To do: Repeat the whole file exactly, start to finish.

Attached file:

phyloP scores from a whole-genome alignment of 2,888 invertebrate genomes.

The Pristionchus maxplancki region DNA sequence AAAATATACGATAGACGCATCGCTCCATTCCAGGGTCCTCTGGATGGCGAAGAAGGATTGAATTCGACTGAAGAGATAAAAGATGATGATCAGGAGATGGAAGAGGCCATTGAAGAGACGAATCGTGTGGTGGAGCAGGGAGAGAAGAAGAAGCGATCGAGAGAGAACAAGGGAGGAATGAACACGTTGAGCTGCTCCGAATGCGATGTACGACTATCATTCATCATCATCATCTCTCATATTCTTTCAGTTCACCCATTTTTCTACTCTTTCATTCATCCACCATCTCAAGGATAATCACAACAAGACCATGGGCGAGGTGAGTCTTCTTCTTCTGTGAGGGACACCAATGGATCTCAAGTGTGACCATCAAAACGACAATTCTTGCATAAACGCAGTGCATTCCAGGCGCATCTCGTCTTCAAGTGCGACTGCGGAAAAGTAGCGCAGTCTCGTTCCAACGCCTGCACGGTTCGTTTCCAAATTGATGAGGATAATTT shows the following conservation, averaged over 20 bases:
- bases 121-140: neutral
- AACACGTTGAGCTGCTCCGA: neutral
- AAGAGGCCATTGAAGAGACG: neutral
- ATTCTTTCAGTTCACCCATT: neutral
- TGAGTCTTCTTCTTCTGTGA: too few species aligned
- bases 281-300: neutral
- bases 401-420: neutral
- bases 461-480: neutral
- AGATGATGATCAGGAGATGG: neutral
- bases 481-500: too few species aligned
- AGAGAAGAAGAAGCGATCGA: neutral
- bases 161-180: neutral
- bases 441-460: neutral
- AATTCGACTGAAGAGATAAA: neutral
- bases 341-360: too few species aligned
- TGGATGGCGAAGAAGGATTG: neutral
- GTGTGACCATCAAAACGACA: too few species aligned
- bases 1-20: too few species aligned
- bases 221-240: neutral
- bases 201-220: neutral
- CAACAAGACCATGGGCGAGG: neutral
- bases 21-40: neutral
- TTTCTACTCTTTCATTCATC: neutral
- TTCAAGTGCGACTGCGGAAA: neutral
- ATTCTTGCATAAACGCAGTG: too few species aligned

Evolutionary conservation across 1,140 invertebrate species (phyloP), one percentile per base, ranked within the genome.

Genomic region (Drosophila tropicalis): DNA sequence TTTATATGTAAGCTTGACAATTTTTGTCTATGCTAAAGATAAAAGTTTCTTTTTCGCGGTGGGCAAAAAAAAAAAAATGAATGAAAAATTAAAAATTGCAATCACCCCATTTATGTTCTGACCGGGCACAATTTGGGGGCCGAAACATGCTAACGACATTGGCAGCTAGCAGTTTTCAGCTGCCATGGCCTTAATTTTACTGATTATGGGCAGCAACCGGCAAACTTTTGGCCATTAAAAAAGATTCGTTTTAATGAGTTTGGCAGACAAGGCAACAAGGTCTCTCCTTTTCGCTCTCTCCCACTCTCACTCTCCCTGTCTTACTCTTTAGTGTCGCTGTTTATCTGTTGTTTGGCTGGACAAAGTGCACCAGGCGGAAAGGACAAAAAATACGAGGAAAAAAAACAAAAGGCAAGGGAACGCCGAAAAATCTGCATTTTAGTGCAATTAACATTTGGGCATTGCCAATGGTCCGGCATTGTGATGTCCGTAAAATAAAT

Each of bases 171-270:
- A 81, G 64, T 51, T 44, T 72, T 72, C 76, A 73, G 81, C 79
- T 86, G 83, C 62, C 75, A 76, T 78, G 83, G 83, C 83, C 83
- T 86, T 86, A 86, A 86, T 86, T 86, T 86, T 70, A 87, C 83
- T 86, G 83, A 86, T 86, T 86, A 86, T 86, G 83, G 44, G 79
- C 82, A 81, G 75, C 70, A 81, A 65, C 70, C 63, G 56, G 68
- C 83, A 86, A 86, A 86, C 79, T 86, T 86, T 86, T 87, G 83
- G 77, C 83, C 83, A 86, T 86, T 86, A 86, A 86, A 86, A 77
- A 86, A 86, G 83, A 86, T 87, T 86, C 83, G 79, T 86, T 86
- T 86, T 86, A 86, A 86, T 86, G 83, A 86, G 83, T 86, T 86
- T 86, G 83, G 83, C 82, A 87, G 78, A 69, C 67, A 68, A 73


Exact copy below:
phyloP scores from a whole-genome alignment of 2,888 invertebrate genomes.

The Pristionchus maxplancki region DNA sequence AAAATATACGATAGACGCATCGCTCCATTCCAGGGTCCTCTGGATGGCGAAGAAGGATTGAATTCGACTGAAGAGATAAAAGATGATGATCAGGAGATGGAAGAGGCCATTGAAGAGACGAATCGTGTGGTGGAGCAGGGAGAGAAGAAGAAGCGATCGAGAGAGAACAAGGGAGGAATGAACACGTTGAGCTGCTCCGAATGCGATGTACGACTATCATTCATCATCATCATCTCTCATATTCTTTCAGTTCACCCATTTTTCTACTCTTTCATTCATCCACCATCTCAAGGATAATCACAACAAGACCATGGGCGAGGTGAGTCTTCTTCTTCTGTGAGGGACACCAATGGATCTCAAGTGTGACCATCAAAACGACAATTCTTGCATAAACGCAGTGCATTCCAGGCGCATCTCGTCTTCAAGTGCGACTGCGGAAAAGTAGCGCAGTCTCGTTCCAACGCCTGCACGGTTCGTTTCCAAATTGATGAGGATAATTT shows the following conservation, averaged over 20 bases:
- bases 121-140: neutral
- AACACGTTGAGCTGCTCCGA: neutral
- AAGAGGCCATTGAAGAGACG: neutral
- ATTCTTTCAGTTCACCCATT: neutral
- TGAGTCTTCTTCTTCTGTGA: too few species aligned
- bases 281-300: neutral
- bases 401-420: neutral
- bases 461-480: neutral
- AGATGATGATCAGGAGATGG: neutral
- bases 481-500: too few species aligned
- AGAGAAGAAGAAGCGATCGA: neutral
- bases 161-180: neutral
- bases 441-460: neutral
- AATTCGACTGAAGAGATAAA: neutral
- bases 341-360: too few species aligned
- TGGATGGCGAAGAAGGATTG: neutral
- GTGTGACCATCAAAACGACA: too few species aligned
- bases 1-20: too few species aligned
- bases 221-240: neutral
- bases 201-220: neutral
- CAACAAGACCATGGGCGAGG: neutral
- bases 21-40: neutral
- TTTCTACTCTTTCATTCATC: neutral
- TTCAAGTGCGACTGCGGAAA: neutral
- ATTCTTGCATAAACGCAGTG: too few species aligned

Evolutionary conservation across 1,140 invertebrate species (phyloP), one percentile per base, ranked within the genome.

Genomic region (Drosophila tropicalis): DNA sequence TTTATATGTAAGCTTGACAATTTTTGTCTATGCTAAAGATAAAAGTTTCTTTTTCGCGGTGGGCAAAAAAAAAAAAATGAATGAAAAATTAAAAATTGCAATCACCCCATTTATGTTCTGACCGGGCACAATTTGGGGGCCGAAACATGCTAACGACATTGGCAGCTAGCAGTTTTCAGCTGCCATGGCCTTAATTTTACTGATTATGGGCAGCAACCGGCAAACTTTTGGCCATTAAAAAAGATTCGTTTTAATGAGTTTGGCAGACAAGGCAACAAGGTCTCTCCTTTTCGCTCTCTCCCACTCTCACTCTCCCTGTCTTACTCTTTAGTGTCGCTGTTTATCTGTTGTTTGGCTGGACAAAGTGCACCAGGCGGAAAGGACAAAAAATACGAGGAAAAAAAACAAAAGGCAAGGGAACGCCGAAAAATCTGCATTTTAGTGCAATTAACATTTGGGCATTGCCAATGGTCCGGCATTGTGATGTCCGTAAAATAAAT

Each of bases 171-270:
- A 81, G 64, T 51, T 44, T 72, T 72, C 76, A 73, G 81, C 79
- T 86, G 83, C 62, C 75, A 76, T 78, G 83, G 83, C 83, C 83
- T 86, T 86, A 86, A 86, T 86, T 86, T 86, T 70, A 87, C 83
- T 86, G 83, A 86, T 86, T 86, A 86, T 86, G 83, G 44, G 79
- C 82, A 81, G 75, C 70, A 81, A 65, C 70, C 63, G 56, G 68
- C 83, A 86, A 86, A 86, C 79, T 86, T 86, T 86, T 87, G 83
- G 77, C 83, C 83, A 86, T 86, T 86, A 86, A 86, A 86, A 77
- A 86, A 86, G 83, A 86, T 87, T 86, C 83, G 79, T 86, T 86
- T 86, T 86, A 86, A 86, T 86, G 83, A 86, G 83, T 86, T 86
- T 86, G 83, G 83, C 82, A 87, G 78, A 69, C 67, A 68, A 73